Editor's note: This article has been updated with more data on how the pollution levels have changed.

Research shows the Greater Houston area’s air quality improved amid the coronavirus pandemic, but a Houston-area organization said air quality in communities located near major industrial sectors still needs attention.

Houston Advanced Research Center, an environmental research organization, published a report in late April showing that several common pollutants in Harris County decreased from March 11-April 13 compared to historical data. The pollutants were ground-level ozone, nitrogen oxides, or NOx, and a group of volatile organic compounds, or VOCs, comprised of benzene, toluene, ethylbenzene and xylenes, or BTEX.

Data for the pollutants were collected from monitoring stations maintained by either the Texas Commission on Environmental Quality or the Environmental Protection Agency, depending on the pollutant.

What the levels mean

Mustapha Beydoun, chief operating officer and vice president of HARC, said the lowering of these three pollutants was partially due to stay-at-home orders limiting people’s mobility as well as reduced industrial production across the Houston region.

"It's better with respect to NOx, it's better with respect to VOC, and it's definitely better with respect to ozone, which in our region is really the most important air pollutant," he said. "That improvement we're primarily seeing because of the reduction in emissions from the transportation sector, mainly because of the stay-at-home orders."

Harris, Montgomery and Brazoria counties saw more than 30% reductions in average distance traveled during the outbreak, according to HARC's mobility analysis report. Meanwhile, Fort Bend and Galveston counties saw at least a 40% reduction in distance traveled during the same time, per the data.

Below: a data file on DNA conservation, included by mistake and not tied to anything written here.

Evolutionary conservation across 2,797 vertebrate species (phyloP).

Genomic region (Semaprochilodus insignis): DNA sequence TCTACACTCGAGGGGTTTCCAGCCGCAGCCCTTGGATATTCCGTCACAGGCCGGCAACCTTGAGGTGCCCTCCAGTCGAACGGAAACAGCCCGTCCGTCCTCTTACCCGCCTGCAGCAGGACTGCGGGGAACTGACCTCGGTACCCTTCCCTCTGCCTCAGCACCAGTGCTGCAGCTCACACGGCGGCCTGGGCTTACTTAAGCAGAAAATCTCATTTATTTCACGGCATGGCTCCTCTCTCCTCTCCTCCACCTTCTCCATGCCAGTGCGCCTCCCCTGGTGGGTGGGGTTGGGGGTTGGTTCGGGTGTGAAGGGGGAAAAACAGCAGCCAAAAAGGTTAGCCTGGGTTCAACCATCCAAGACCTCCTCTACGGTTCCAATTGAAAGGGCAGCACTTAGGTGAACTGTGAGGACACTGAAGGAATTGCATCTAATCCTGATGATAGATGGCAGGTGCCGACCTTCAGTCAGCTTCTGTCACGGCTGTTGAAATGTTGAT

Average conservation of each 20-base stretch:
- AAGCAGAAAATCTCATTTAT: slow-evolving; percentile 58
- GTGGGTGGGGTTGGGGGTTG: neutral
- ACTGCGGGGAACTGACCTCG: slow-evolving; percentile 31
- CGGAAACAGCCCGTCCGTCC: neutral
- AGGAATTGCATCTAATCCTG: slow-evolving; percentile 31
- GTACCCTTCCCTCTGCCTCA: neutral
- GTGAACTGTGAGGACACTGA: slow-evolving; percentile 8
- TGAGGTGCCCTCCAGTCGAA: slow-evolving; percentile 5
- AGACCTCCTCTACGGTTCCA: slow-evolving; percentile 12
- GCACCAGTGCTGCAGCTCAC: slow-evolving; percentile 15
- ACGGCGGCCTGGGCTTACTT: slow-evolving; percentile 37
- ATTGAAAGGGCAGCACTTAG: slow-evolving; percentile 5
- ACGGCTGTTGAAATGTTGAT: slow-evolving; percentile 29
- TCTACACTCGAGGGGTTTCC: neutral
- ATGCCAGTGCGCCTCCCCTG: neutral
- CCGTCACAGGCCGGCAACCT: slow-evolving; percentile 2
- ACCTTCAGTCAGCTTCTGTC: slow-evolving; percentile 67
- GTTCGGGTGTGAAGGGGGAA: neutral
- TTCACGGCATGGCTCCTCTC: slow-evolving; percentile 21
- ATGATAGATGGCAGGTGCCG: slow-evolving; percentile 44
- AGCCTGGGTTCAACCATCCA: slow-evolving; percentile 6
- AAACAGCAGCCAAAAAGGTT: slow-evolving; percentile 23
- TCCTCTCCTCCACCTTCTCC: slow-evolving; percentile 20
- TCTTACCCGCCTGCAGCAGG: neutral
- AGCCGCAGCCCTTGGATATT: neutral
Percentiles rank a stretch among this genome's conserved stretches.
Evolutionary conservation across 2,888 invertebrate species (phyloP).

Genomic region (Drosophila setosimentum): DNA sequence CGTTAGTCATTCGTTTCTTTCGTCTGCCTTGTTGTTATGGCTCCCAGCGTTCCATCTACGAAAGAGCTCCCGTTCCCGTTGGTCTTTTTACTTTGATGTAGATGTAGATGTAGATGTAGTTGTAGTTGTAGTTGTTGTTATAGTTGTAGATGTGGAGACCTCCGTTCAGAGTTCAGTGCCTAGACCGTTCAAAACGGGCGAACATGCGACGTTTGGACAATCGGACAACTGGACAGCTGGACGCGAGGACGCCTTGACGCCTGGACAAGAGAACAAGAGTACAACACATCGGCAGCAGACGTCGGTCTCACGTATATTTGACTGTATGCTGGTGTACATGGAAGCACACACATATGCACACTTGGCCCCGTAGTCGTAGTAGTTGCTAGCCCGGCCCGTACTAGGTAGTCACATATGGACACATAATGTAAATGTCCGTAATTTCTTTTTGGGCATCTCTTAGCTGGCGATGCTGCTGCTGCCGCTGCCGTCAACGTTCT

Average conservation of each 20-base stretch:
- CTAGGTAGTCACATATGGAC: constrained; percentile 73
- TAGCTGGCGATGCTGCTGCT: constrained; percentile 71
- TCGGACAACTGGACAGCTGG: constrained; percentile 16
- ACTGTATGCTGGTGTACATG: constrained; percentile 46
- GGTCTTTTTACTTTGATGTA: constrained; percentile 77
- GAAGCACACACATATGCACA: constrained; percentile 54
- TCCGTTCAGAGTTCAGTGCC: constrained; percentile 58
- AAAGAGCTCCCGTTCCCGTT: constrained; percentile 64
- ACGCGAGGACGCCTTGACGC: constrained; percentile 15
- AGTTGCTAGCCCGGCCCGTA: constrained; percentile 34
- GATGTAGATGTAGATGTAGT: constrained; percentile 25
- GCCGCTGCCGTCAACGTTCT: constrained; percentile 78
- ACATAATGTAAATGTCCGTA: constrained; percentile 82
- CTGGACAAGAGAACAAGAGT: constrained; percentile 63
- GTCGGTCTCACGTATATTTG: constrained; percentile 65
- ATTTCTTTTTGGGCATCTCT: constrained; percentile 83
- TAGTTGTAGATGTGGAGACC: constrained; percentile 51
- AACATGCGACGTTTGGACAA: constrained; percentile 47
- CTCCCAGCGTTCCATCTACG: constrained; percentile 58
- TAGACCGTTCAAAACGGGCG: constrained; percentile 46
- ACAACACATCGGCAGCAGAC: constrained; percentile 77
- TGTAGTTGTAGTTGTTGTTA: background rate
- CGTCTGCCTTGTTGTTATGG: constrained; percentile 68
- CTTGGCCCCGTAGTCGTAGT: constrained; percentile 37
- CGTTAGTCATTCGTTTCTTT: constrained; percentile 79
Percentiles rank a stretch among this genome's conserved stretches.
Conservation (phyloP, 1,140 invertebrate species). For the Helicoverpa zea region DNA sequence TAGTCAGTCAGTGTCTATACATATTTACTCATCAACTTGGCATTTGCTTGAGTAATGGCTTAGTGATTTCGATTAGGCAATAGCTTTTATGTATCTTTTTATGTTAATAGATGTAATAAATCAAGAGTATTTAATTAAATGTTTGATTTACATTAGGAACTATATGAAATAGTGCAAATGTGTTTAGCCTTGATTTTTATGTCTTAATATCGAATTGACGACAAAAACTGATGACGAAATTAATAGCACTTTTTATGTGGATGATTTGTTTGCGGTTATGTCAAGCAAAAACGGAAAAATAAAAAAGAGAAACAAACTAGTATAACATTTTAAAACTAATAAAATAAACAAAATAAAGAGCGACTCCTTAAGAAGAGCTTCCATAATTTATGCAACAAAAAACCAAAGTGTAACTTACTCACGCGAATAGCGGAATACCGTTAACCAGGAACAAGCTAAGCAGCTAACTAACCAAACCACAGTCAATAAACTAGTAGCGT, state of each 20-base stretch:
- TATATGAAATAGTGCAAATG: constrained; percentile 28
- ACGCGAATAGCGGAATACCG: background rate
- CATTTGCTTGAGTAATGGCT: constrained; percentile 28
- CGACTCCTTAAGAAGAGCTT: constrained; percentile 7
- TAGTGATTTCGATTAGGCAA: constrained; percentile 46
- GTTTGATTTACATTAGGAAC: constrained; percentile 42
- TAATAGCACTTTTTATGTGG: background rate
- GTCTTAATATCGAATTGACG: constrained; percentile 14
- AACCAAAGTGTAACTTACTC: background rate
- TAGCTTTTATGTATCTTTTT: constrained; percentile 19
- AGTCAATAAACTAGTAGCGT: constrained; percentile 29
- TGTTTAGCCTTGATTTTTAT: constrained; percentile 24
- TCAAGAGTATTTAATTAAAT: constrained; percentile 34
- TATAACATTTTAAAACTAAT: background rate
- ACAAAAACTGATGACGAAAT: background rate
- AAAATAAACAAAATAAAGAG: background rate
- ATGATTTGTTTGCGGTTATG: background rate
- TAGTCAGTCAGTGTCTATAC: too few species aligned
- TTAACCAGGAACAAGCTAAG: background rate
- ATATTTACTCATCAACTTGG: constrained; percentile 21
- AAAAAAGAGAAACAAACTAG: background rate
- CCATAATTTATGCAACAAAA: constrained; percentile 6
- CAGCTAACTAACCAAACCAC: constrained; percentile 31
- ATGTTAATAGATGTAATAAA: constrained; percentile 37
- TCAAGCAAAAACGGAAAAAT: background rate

Data showed that ground-level ozone concentrations decreased an average of 16% on weekdays and 17.5% on weekends from March 11-April 13 compared to a historic six-year trend over the same time period. Saturdays experienced the most drastic reduction with 34% on average. The 20 ozone monitoring stations were located mostly within Harris County, with four of them in Brazoria, Montgomery and Galveston counties. BTEX emmissions saw a 39% drop and nitrogen oxides saw a 46% drop in the same time period.

“It’s kind of a double victory for us because a significant portion of our VOC emissions also come from transportation, so you’re removing the NOx, [and] you’re removing the VOC," he said.

Why it matters

Prior to the pandemic, the Greater Houston area's air quality—specifically for ground-level ozone concentration—was given a nonattainment designation per National Ambient Air Quality Standards, Beydoun said.

“Houston does have an air quality problem, specifically with respect to ozone,” he said. “With air quality, ... the lower the concentration, the better, because that means it’s less of that pollution in the air. The less pollution it is and the less exposure, the less problematic it is from a public health perspective."

However, he said the Houston region has made great strides toward better air quality in recent decades.

Bakeyah Nelson, executive director of nonprofit Air Alliance Houston, which advocates for cleaner air, said despite pollutants decreasing across the region during the pandemic, there are still specific Houston-area neighborhoods that are dealing with chronic air quality issues. Communities of color and low-income neighborhoods that are adjacent to large industrial facilities are particularly vulnerable to high levels of pollutants, she said.

"Regional improvements for air quality don't necessarily translate to neighborhood-level improvements in air quality—particularly for communities that are directly adjacent to industrial facilities," she said.

While HARC's report used data from six of the EPA's BTEX monitoring stations near the Houston Ship Channel, Nelson said regulatory agencies need to install more air monitoring stations across the Houston area to get a better idea of air quality standards on a local level.

According to HARC's report, BTEX emissions primarily come from refineries, petrochemical plants, vehicle emissions and evaporative losses from fuel storage tanks.

"We have many air monitors, comparatively speaking, in the Houston region, but we have such a density of industrial facilities throughout our region that we don't have near the amount of air monitors that we need," she said. "We don't really have a sense of whether air quality has improved at a neighborhood level."